be answered by administrative agencies to which judges defer on the often fictitious ground that the agencies have “expertise,” even if their adjudicators are poorly trained, horribly overworked, highly politicized, or all these things at once. (86)

These trends can be overcome. Ms. Kerr holds up the Supreme Court’s decision in Sauvé v. Canada (Chief Electoral Officer), [2002] 3 S.C.R. 519, 2002 SCC 68, which granted all prisoners their voting rights under s. 3 of the Charter, as a hopeful example and model. Yet as Michael Pal’s study of the role of social science evidence in the Supreme Court’s law of democracy cases shows, its rejection of deference is unusual not only in the prisoners’ rights jurisprudence but also in that on democratic rights and freedoms. This jurisprudence, not coincidentally, is also largely characterized by judicial unwillingness to engage with relevant facts and social science evidence. “[L]ogic, reason and some social science evidence” are enough, the Supreme Court’s majority said in Harper v. Canada (Attorney General), [2004] 1 S.C.R. 827, 2004 SCC 33, at par. 78, even as it blithely ignored the dissent’s warnings about the speech-stifling real-life effects of the provisions of the Canada Elections Act whose constitutionality it was upholding. The fight for evidence-based law will have to be fought on all fronts ― in prisons and outside.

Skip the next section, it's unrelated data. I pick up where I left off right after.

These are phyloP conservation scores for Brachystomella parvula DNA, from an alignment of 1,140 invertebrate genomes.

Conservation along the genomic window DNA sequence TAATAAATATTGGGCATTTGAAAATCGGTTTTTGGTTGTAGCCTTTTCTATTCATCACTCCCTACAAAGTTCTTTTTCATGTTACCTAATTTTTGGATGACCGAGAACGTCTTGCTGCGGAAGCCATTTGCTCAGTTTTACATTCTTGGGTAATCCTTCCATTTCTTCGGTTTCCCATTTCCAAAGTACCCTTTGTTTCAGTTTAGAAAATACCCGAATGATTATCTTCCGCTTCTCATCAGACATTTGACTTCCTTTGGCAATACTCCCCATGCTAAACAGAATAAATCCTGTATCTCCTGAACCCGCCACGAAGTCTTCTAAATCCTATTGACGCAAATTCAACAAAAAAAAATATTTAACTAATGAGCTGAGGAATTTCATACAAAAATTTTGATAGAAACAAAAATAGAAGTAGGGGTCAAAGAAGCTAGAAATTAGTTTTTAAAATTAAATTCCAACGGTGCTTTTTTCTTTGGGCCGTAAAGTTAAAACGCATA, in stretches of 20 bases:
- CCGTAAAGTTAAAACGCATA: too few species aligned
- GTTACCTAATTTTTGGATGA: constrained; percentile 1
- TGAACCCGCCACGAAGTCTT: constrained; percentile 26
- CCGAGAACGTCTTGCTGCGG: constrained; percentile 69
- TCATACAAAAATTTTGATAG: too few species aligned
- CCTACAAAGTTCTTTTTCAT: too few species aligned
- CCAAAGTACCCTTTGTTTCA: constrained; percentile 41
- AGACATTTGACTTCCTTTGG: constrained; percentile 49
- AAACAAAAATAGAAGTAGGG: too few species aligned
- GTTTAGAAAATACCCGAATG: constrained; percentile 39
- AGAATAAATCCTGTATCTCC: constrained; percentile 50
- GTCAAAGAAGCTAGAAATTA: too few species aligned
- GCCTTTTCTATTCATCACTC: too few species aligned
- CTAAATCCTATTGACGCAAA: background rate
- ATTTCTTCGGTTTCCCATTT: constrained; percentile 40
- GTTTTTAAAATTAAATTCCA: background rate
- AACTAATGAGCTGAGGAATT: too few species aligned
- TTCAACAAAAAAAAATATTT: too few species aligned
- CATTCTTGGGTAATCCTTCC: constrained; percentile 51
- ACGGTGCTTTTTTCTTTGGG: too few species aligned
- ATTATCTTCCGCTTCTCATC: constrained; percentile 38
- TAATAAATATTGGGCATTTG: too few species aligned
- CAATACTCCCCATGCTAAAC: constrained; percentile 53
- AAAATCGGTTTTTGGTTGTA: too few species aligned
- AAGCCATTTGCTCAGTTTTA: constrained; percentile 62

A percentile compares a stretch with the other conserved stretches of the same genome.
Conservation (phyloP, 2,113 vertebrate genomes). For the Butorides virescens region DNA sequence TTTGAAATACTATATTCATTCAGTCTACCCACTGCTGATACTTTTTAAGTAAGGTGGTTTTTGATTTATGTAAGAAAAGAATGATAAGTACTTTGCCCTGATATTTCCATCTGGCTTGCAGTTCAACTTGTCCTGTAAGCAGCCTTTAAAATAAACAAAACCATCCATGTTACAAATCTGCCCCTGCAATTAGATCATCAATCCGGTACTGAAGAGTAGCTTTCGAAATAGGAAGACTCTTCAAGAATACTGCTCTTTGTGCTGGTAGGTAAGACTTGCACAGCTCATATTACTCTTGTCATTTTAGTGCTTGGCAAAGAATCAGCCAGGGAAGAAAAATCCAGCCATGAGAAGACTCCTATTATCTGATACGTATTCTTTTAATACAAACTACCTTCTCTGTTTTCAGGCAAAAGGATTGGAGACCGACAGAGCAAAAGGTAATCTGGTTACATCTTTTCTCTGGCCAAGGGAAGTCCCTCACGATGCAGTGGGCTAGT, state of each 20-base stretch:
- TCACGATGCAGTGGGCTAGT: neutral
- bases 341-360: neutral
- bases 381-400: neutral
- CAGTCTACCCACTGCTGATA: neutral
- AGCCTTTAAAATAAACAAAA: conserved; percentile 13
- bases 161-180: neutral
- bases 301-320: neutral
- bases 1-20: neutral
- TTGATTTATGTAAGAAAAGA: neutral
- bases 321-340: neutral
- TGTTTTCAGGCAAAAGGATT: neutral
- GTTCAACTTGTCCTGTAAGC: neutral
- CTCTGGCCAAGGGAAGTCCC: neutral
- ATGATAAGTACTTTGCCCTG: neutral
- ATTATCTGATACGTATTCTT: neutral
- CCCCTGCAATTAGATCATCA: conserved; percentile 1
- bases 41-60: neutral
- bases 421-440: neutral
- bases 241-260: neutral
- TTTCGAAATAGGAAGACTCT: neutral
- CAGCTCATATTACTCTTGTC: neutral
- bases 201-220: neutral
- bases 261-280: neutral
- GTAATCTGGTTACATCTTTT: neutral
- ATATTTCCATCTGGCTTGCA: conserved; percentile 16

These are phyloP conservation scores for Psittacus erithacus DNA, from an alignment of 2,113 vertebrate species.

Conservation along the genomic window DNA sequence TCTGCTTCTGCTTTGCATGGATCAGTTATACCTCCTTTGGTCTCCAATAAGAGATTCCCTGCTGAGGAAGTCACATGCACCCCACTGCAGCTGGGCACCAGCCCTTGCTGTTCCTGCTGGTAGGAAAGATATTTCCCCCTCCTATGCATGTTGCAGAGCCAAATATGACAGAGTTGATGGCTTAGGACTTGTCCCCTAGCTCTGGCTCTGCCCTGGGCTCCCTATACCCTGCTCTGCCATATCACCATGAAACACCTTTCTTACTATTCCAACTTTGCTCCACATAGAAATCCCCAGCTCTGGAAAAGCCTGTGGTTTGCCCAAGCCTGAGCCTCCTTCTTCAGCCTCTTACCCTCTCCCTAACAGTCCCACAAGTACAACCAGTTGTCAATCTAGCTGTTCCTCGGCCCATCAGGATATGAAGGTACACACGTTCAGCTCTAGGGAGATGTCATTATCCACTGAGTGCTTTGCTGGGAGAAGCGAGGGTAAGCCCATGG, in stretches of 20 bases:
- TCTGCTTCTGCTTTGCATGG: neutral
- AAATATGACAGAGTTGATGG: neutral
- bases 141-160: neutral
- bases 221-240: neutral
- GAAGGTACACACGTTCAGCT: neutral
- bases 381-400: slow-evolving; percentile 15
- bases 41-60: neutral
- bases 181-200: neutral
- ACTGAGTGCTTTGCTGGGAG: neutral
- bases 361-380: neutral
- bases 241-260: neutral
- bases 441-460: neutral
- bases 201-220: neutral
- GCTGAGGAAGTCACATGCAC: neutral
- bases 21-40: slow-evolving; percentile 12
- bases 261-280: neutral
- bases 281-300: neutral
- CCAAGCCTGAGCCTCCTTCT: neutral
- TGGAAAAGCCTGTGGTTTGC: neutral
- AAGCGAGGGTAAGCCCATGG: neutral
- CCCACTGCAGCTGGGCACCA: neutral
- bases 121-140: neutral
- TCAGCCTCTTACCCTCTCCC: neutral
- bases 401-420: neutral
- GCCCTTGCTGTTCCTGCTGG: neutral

For this reason, Ms. Kerr’s article’s showing how a sufficiently well-prepared case may be able to overcome these obstacles is perhaps even more important than she lets on. Of course, there are other examples too. In the area of the law of democracy (and in the United States), Judge’s Posner’s recent opinion ― albeit one dissenting from denial of rehearing en banc ― in Frank v. Walker, a voter-ID case is another. (It is also proof that even individual judges can be made to change their mind when presented with compelling evidence.) The Supreme Court’s recent decisions regarding the rights of injection drug users and sex workers, to which Ms. Kerr refers, are two more. They are, just like the recent prisoners’ rights cases Ms. Kerr extols, part of what Kerri Froc described as an “empirical turn in Charter jurisprudence,” on which I have been writing quite a bit here.

The “empirical turn” creates many problems, not the least of which is the length and expense (quite apart from the difficulty) of putting together a compelling record. In Sonia Lawrence’s words,

these aren’t cases that walk into your office one day. They are cases put together piece by painstaking piece. It’s a long road to justice this way around, folks.

Ms. Kerr’s article is a reminder that it might also be the only road there is. And a suggestion as to how to travel it that little bit faster.

Fighting Expertise with Expertise

Lisa Kerr, a brilliant colleague of mine at the JSD programme at NYU and soon-to-be professor at Queen’s, has recently published a fascinating article called “Contesting Expertise in Prison Law,” explaining the practical and normative importance of expertise and evidence in prisoners’ rights adjudication. I am no doubt biased, but I think it deserves to be read and thought about, both for its importance to its specific topic, and for what it can tell us about some much broader trends in Canadian law. This post is mostly a summary of the article. I will offer a critique, focusing on its relationship with these broader trends, in a separate one (hopefully tomorrow or this weekend).